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This podcast selection is taken from a series of Business Hub radio shows broadcast on Star FM between February 2011 and October 2014 with advice from basic book-keeping through to crowd funding, directors loans, cashflow and a whole lot more!

There's something for everyone so do feel free to download and share - it might just be the golden nugget of information you need for your business to succeed!Listen at Star 107.9 FM

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Business Trouble - your choices

More on Cash Flow

The Business Hub Show - 2 October 2011

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In the past weeks and months I have often spoken about cash and managing cash flow. Indeed in considering matters of finance or money in your business, nothing is more important than cash. Cash is of course king.

Time and time again we find that there is a huge confusion between profit and cash, and this can lead not only to problems in a business but also incorrect decisions being made.

I have recently had conversations with a couple of clients who were in the very nice position of producing good profits and then becoming concerned about the levels of corporation tax that they may have to pay. It was therefore sensible that we should discuss how perhaps they could manage that tax charge, and clearly looking at their profits is one way of doing this. On each occasion the first thing that was suggested by the clients, good and experienced business owners, was that they should perhaps bring forward a planned capital purchase!

This showed immediately that they were confusing profit and cash. Yes, buying a new machine would use up cash, but it would not of course reduce profits (well not immediately at any rate!). A purchase such as this is for an asset and as such will be added to other assets on your Balance Sheet and not be charged as a cost or overhead in your Profit and Loss Account. Another example is stock. Stock is of course unsold product. It will be shown as a cost in your Profit and Loss Account when you make the sale, in order to match the income and cost to show your margin. Until then it is an asset, on your balance sheet, reducing cash when you pay for it but not impacting your profits.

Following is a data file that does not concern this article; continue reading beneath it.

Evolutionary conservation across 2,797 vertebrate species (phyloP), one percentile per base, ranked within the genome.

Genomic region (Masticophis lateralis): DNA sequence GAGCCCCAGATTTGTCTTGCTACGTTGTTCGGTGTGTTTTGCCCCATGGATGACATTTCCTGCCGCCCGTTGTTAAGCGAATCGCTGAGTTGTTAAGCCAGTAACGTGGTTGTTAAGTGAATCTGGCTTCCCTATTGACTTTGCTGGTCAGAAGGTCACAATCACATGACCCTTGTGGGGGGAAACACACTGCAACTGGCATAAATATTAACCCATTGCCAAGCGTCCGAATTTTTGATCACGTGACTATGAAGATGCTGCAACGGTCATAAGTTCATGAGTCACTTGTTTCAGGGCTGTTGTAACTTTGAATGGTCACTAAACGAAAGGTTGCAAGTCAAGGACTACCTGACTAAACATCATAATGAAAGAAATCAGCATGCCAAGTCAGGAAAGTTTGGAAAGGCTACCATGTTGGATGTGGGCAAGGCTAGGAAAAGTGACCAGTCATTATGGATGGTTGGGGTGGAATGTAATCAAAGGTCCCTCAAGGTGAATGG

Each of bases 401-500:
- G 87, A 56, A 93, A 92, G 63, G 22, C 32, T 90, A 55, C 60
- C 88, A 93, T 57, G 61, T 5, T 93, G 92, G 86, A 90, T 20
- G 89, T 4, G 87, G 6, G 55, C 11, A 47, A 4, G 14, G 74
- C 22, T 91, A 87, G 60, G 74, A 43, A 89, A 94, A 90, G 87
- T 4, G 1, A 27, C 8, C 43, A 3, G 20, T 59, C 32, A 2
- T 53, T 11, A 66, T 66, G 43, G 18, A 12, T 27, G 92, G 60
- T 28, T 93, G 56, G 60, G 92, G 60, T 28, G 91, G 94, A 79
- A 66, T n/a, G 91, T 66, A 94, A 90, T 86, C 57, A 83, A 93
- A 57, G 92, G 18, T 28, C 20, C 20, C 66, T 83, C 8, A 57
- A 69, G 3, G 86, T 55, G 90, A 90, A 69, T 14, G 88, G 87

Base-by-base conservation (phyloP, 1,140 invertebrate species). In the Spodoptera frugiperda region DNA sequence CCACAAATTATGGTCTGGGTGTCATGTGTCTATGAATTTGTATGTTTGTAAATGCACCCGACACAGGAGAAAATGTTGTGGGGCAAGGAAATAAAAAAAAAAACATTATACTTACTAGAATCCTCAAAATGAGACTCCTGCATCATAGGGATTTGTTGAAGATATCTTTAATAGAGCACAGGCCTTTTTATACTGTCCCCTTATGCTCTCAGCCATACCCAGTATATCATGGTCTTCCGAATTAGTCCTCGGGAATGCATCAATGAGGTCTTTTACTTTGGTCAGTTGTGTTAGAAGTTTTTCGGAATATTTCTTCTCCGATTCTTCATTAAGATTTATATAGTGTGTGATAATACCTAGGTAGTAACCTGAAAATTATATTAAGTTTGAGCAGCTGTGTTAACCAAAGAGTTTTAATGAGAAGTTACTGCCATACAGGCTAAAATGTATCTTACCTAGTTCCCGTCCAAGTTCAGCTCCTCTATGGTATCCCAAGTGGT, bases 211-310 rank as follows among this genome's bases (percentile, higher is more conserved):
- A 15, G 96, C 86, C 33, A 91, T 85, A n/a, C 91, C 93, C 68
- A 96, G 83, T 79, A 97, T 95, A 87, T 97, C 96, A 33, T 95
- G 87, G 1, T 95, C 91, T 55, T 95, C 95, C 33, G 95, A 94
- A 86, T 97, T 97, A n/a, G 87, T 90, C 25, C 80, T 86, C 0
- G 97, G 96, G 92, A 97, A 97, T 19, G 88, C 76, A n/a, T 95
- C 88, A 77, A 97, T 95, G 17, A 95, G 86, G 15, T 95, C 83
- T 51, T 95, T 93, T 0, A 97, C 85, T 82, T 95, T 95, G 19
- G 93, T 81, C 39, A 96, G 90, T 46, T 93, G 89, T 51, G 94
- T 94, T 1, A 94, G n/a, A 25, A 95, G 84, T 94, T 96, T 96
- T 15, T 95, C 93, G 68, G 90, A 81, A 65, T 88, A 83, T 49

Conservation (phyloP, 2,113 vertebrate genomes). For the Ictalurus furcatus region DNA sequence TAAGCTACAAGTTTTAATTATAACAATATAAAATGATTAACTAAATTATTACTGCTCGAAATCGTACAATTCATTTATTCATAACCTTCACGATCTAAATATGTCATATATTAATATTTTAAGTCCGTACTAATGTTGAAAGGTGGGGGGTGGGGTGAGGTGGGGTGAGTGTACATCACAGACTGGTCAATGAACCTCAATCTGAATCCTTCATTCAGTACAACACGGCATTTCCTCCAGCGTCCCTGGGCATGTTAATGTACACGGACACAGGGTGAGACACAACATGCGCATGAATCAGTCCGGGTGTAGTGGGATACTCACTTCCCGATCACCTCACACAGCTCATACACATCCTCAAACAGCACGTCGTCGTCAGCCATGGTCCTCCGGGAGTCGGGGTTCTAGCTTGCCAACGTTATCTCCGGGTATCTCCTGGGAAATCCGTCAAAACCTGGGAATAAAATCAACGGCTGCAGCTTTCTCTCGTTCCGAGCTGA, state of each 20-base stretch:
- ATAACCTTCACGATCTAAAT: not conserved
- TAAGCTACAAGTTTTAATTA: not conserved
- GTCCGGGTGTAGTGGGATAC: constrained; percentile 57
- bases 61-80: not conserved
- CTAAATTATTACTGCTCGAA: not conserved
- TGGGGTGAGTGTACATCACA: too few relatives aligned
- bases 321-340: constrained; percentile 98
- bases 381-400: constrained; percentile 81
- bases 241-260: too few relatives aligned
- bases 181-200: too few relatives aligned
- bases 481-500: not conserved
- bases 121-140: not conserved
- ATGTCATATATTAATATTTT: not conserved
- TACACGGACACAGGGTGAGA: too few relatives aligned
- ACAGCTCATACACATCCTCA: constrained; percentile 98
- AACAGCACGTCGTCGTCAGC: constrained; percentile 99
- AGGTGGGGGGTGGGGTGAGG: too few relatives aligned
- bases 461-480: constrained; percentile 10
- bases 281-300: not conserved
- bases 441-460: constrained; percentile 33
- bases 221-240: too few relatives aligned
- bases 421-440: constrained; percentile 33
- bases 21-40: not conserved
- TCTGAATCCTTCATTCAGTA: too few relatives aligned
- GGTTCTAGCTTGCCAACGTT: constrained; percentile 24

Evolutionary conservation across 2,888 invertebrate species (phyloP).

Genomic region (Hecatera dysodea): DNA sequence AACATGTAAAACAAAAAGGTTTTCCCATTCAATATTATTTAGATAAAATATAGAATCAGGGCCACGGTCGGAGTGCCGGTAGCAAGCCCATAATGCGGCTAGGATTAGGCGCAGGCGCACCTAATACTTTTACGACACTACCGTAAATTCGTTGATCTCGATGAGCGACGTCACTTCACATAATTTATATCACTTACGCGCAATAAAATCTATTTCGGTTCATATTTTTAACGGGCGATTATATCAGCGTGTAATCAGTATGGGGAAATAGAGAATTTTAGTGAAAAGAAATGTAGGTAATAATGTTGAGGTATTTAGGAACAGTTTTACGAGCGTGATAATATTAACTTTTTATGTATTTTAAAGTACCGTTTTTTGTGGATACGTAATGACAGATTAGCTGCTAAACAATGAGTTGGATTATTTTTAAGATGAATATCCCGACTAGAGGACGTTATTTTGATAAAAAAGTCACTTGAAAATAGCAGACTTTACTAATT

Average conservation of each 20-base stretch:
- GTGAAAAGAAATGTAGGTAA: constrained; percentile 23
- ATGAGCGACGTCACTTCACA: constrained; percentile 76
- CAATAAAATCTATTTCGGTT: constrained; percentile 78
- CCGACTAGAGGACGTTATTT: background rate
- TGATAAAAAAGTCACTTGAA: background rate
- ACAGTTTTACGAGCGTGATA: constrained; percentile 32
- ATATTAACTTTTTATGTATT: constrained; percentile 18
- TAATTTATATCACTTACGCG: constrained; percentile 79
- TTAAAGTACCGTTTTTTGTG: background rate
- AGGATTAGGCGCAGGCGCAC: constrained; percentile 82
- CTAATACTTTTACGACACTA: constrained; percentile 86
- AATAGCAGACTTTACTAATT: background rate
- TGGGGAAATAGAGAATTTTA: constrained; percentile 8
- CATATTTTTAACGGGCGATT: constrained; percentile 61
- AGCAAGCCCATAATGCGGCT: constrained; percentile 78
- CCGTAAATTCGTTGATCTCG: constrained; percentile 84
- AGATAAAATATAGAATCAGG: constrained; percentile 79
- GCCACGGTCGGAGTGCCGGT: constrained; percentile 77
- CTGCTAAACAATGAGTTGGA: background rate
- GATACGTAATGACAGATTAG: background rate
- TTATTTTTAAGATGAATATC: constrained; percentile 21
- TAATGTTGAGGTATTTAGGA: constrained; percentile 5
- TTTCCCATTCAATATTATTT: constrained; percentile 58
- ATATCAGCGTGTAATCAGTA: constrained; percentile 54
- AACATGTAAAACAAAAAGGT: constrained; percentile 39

Another issue in understanding cash is credit. Both the credit you give to customers and the credit you enjoy from your suppliers. It is a good practice to monitor these and to calculate the average credit you are offering against the average credit you are receiving. It is worthwhile doing all you can to ensure you give less credit than you get. For instance if you offer your customers 30 days credit, but receive from your suppliers 60 days credit then this will boost your cashflow, and in effect the net position will mean that your suppliers are helping improve the cashflow in your business.

Now, that is based upon the terms agreed. The next step is to monitor the actual terms. Invariably these are different, your customers often will not pay you exactly to terms and one or two may drag it out considerably longer. If this is the case then in my example before, your agreed 30 days could rapidly become more than the 60 days you are getting from your suppliers and instead of your cash being positive it is negative!! It is situations like this that can create cash flow difficulties in a business very quickly.

A good way to measure the credit terms is to calculate the number of days that they represent. For your debtors, the amount which your customers owe, divide the total amount owed by your average daily sales (including VAT). Do this say each month and monitor the trends. Do the same for your trade creditors (the amount you owe your suppliers), dividing by your average daily purchases including VAT remember to include everything! and calculate the average days outstanding.

Managing your cash flow is not just about the daily checking, review and forecasting process we have spoken about before, but really understanding the dynamics of how the money is moving in your business.

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